• [email protected]@sh.itjust.works
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    12 days ago

    As far as low environmental impact protein farms go, I personally prefer shellfish. They’re delicious, can survive mostly on algae (which I’d love to become another dietary mainstay), and can be used to clear heavy metals in non-dietary utilizations. Spirulina is delicious as well, but tends not to be a great heavy metal sink.

    In the end, I just don’t love the texture of most bugs and I hope sustainable protein farming can branch out more in the future.

    • jeffw@lemmy.worldOPM
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      12 days ago

      I’m skeptical of any sort of seafood. Yes, it might be low environmental impact but we’ve overfished so much

    • zigmus64@lemmy.world
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      12 days ago

      Maybe the insect protein farms can be used to develop food supplements instead of just being food by themselves.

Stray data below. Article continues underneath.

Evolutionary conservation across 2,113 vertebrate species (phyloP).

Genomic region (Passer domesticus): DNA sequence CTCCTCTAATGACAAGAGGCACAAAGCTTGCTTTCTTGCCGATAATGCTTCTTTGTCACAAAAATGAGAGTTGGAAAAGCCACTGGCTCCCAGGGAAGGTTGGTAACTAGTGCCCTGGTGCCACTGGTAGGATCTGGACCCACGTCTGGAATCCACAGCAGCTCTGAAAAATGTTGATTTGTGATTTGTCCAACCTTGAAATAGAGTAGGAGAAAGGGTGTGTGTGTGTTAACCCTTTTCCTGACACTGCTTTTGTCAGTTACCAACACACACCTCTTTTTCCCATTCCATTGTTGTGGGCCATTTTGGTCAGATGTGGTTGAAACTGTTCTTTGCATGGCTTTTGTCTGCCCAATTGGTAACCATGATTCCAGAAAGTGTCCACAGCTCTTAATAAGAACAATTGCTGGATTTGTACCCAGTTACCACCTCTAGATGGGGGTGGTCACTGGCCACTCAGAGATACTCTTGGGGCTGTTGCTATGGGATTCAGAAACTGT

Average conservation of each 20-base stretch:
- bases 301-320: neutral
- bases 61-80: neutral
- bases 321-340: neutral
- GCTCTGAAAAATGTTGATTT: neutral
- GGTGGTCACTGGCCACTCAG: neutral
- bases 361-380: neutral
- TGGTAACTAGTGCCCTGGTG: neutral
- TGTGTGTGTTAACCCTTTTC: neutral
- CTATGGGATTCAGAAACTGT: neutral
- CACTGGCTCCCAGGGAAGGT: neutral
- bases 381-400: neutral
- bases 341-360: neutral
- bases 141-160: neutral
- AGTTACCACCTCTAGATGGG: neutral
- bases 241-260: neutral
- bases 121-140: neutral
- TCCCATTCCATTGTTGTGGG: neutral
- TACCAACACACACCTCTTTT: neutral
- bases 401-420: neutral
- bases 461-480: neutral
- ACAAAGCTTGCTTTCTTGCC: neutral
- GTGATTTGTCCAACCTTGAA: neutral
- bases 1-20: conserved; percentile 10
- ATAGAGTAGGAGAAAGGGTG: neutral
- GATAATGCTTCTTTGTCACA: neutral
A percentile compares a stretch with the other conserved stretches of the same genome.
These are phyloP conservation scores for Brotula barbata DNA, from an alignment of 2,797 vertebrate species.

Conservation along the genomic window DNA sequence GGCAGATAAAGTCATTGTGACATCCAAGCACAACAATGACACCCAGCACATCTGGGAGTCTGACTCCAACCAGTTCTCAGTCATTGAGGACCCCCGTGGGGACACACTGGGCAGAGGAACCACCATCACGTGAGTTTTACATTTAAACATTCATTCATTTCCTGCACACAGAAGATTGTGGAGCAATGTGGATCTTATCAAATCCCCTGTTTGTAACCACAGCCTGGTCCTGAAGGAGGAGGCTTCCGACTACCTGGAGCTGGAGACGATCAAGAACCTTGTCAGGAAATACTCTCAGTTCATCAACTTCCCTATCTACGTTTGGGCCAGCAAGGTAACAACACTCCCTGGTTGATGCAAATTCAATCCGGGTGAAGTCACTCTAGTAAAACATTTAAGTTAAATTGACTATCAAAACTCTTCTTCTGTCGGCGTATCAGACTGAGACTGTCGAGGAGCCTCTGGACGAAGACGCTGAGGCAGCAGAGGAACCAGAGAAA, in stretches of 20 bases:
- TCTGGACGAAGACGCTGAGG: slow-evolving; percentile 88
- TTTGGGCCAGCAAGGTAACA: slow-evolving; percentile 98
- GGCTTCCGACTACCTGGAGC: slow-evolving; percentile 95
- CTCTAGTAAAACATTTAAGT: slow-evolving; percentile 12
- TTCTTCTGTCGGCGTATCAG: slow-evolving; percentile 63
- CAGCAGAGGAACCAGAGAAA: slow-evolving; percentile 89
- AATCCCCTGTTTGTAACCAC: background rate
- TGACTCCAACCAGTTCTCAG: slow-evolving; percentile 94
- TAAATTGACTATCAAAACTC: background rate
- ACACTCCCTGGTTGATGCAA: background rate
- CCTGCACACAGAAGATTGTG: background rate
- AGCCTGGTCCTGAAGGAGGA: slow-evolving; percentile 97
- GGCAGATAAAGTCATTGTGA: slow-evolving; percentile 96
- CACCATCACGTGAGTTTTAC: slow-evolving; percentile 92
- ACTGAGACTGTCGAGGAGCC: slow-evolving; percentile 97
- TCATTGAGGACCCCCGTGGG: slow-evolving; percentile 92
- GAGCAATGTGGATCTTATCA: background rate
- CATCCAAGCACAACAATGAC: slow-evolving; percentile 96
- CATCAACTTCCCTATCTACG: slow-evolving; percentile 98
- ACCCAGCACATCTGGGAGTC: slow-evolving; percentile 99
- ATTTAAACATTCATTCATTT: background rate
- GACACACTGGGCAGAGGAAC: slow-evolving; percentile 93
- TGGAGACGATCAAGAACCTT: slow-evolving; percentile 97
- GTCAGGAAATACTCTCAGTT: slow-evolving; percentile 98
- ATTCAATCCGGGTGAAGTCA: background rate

• Obi@sopuli.xyz
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        12 days ago

        That’s pretty much my stance, if you make my protein bars with them or sausages or whatever that don’t look or taste like them, I couldn’t care less. Putting a huge, wiggly, juicy larva in my mouth is a hard no though.

    • ABCDE@lemmy.world
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      12 days ago

      In the end, I just don’t love the texture of most bugs and I hope sustainable protein farming can branch out more in the future.

      That’s fair, and… to me the concept/look/smell is off-putting, but it’s a huge industry in much of Asia.

    • samus12345@lemmy.world
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      12 days ago

      can survive mostly on algae

      This reminded me of our pet crayfish Pinchy. I found him crossing a road not near any water after a storm and he was missing a claw. We kept him in a plastic tub and did nothing but add water and give him algae wafers for the 5 more years he lived. He grew his claw back and seemed perfectly happy to sit in the same place and not have to search for food for the entire time. Talk about a low maintenance pet!